The DNA Technology Regulation Bill, 2018

  • The DNA Technology (Use and Application) Regulation Bill, 2018 was introduced in Lok Sabha.
  • The Bill provides for regulation of use of DNA technology for establishing the identity of certain persons.

Provisions of the bill:

  • Use of DNA Data:  Under the Bill, DNA testing is allowed only in respect of matters listed in the schedule to the Bill (such as, for offences under the Indian Penal Code, 1860, for paternity suits, or to identify abandoned children).
  • Permission for use of DNA Data:  While preparing a DNA profile, bodily substances of persons may be collected by the investigating authorities.  Authorities are required to obtain consent for collection in certain situations.  For arrested persons, authorities are required to obtain consent if the offence carries a punishment of up to seven years.
  • DNA Data Bank:  The Bill provides for the establishment of a National DNA Data Bank and regional DNA Data Banks, for every state, or two or more states.  The National Data Bank will store DNA profiles received from DNA laboratories and receive DNA data from the regional Banks.  Every Data Bank will be required to maintain indices for the following categories of data: (i) a crime scene index, (ii) a suspects’ or undertrials’ index, (iii) an offenders’ index, (iv) a missing persons’ index, and (v) an unknown deceased persons’ index.
  • Protection of information:  Under the Bill, the Board is required to ensure that all information relating to DNA profiles with the Data Banks, laboratories and other persons are kept confidential.  DNA data may only be used for identification of the person.
  • Retention of DNA Data:  The Bill states that the criteria for entry, retention or removal of the DNA profile will be specified by regulations.
  • DNA Regulatory Board:  The Bill provides for the establishment of a DNA Regulatory Board, which will supervise the DNA Data Banks and DNA Laboratories.  The Secretary, Department of Biotechnology, will be the ex officio Chairperson of the Board.  The Board will comprise an additional 12 members including: (i) an eminent person with at least 25 years’ experience in biological sciences, as the Vice Chairperson, and (ii) Director General of the National Investigation Agency and the Director of the Central Bureau of Investigation or their nominees (of at least the rank of Joint Director).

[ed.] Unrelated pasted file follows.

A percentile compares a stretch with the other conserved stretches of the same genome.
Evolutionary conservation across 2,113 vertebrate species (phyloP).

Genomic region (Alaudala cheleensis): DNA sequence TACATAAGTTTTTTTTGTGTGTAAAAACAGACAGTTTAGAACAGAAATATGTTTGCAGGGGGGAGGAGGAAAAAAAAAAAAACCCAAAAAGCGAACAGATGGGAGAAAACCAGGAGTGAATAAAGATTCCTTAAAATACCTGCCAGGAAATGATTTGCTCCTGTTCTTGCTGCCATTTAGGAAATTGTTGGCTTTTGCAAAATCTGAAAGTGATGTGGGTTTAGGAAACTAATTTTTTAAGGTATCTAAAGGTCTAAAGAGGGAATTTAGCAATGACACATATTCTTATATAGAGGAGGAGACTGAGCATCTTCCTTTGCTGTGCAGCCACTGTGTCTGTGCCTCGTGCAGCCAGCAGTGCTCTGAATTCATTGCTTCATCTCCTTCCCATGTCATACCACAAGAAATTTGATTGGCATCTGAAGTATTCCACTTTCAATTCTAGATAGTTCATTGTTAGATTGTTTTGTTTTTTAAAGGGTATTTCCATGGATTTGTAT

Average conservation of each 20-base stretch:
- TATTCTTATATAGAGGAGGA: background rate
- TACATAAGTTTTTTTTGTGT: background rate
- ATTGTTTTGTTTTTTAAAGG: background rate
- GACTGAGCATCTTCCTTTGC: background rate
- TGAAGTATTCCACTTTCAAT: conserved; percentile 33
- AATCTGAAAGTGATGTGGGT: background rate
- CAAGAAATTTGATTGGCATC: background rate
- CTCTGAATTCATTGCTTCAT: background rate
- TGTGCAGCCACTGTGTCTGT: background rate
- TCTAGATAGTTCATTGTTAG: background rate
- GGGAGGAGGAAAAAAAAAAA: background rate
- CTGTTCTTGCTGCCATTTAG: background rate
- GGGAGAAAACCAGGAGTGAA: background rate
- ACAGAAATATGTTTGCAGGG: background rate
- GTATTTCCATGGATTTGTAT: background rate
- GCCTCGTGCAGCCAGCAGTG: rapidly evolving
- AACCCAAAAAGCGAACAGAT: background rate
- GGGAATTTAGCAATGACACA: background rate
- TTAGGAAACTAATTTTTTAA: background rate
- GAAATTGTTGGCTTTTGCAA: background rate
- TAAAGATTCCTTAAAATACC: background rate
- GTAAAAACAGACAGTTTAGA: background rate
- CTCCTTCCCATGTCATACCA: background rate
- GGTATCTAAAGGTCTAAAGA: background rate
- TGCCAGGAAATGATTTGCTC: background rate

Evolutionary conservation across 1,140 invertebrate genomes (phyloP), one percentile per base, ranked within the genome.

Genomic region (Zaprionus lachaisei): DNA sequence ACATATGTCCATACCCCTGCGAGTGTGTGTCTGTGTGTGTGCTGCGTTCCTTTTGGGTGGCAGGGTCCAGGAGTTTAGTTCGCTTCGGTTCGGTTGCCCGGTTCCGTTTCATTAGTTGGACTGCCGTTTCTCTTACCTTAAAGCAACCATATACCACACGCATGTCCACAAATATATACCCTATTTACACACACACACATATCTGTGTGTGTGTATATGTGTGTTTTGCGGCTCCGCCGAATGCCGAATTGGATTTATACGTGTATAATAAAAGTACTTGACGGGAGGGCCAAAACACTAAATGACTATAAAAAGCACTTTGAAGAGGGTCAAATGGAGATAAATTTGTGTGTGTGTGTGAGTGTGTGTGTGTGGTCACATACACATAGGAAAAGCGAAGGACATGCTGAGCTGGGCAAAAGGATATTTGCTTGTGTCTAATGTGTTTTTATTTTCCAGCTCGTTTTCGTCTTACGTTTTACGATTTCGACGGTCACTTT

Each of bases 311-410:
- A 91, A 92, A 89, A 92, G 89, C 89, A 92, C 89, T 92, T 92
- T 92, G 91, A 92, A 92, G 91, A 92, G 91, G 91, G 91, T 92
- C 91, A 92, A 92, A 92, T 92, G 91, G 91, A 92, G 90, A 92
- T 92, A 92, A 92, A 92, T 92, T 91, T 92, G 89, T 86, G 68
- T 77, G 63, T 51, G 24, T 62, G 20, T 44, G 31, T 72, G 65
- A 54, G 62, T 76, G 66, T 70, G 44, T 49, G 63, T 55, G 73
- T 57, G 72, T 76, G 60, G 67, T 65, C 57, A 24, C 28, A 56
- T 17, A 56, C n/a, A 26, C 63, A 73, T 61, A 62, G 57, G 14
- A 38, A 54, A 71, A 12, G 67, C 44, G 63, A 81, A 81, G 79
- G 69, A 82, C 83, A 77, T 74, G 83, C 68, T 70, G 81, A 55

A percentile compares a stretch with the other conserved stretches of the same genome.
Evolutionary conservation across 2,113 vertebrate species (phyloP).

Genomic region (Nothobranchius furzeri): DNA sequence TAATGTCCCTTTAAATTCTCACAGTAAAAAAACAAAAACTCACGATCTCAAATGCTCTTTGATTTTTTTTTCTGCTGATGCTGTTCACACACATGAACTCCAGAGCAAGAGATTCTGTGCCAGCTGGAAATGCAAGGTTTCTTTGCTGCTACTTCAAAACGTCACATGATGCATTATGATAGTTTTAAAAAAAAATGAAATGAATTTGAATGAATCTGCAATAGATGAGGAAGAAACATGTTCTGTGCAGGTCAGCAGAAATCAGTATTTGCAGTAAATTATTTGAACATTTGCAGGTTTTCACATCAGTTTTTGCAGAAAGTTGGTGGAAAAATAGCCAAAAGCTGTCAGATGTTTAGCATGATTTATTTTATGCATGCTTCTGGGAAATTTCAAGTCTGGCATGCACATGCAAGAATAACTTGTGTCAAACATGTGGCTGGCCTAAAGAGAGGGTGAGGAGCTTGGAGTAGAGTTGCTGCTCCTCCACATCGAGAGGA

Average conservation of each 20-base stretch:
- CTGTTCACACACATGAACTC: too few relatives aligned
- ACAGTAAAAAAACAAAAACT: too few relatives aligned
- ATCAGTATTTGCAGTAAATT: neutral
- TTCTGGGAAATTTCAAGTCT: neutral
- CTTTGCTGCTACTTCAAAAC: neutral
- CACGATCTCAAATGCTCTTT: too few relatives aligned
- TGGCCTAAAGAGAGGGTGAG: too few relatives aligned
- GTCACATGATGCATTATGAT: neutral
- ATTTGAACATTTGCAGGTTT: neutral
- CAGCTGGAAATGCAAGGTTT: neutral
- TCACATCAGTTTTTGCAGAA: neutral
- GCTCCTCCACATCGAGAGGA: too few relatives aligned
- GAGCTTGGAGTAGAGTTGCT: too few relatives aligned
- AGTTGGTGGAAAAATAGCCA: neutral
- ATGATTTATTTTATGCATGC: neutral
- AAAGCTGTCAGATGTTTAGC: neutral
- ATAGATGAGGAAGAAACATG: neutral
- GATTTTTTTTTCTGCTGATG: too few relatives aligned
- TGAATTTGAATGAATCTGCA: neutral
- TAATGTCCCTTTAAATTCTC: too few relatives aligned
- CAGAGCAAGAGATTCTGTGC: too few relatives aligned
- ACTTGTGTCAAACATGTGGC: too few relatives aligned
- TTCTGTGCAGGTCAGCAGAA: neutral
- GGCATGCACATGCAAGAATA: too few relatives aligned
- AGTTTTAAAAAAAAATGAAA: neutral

• DNA Laboratories:  Any laboratory undertaking DNA testing is required to obtain accreditation from the Board.  The Board may revoke the accreditation for reasons including, failure to: (i) undertake DNA testing, or (ii) comply with the conditions attached to the accreditation.  If the accreditation is revoked, an appeal will lie before the central government or any other authority notified by the central government.
  • Obligations of DNA Laboratories:  Under the Bill, every DNA laboratory is required to perform various functions, including: (i) following standards for quality assurance in collection, storing, testing, and analysis of DNA samples, and (ii) depositing DNA samples with the Data Bank.  After depositing the sample for ongoing cases, the Laboratory is required to return the biological sample to the investigating officer.  In all other cases, the sample must be destroyed and intimated to the concerned person.
  • Offences:  The Bill specifies penalties for various offences, including: (i) for disclosure of DNA information, or (ii) using DNA sample without authorization.  For instance, disclosure of DNA information will be punishable with imprisonment of up to three years and fine of up to one lakh rupees.

Criticism of the Bill:

  • The ‘right to privacy’ judgement, or Puttaswamy vs Union of India, held that all Indians enjoy a fundamental right to privacy. The judgement – which overruled verdicts given in the M.P. Sharma case of 1958 and the Kharak Singh case of 1961 – ruled that the right
  • To privacy is intrinsic to life and liberty and thus comes under Article 21 of the constitution.
  • While DNA profiling and testing have been used before in criminal investigations in India, the lack of proper infrastructure and technical know-how has restricted it from being used in a widespread or effective manner.
  • There are risks of contamination, risks in the chain of custody and risks in how the crime site is treated.
  • The estimated costs of setting up the infrastructure, collecting and storing the samples, and the accompanying operational costs could come up to Rs 3,000 crore. The Indian government, however, has maintained that the whole project will cost only Rs 20 crore.
  • Law enforcement techniques that involve the use of DNA technology often rely on the practice of ‘cold hits’, where DNA databases are searched even if there isn’t an investigative lead. This practice, combined with the reliabilities that come with DNA testing, prove to be deadly for already vulnerable populations (Dalit communities) that are at increased risk of police bias.
  • No provision has been made to safeguard, protect it. There is also no provision in the Bill on how long the government will get to store this sensitive data.
  • It is essential for the government to introduces a comprehensive Data Protection Law as soon as possible.
Share Socially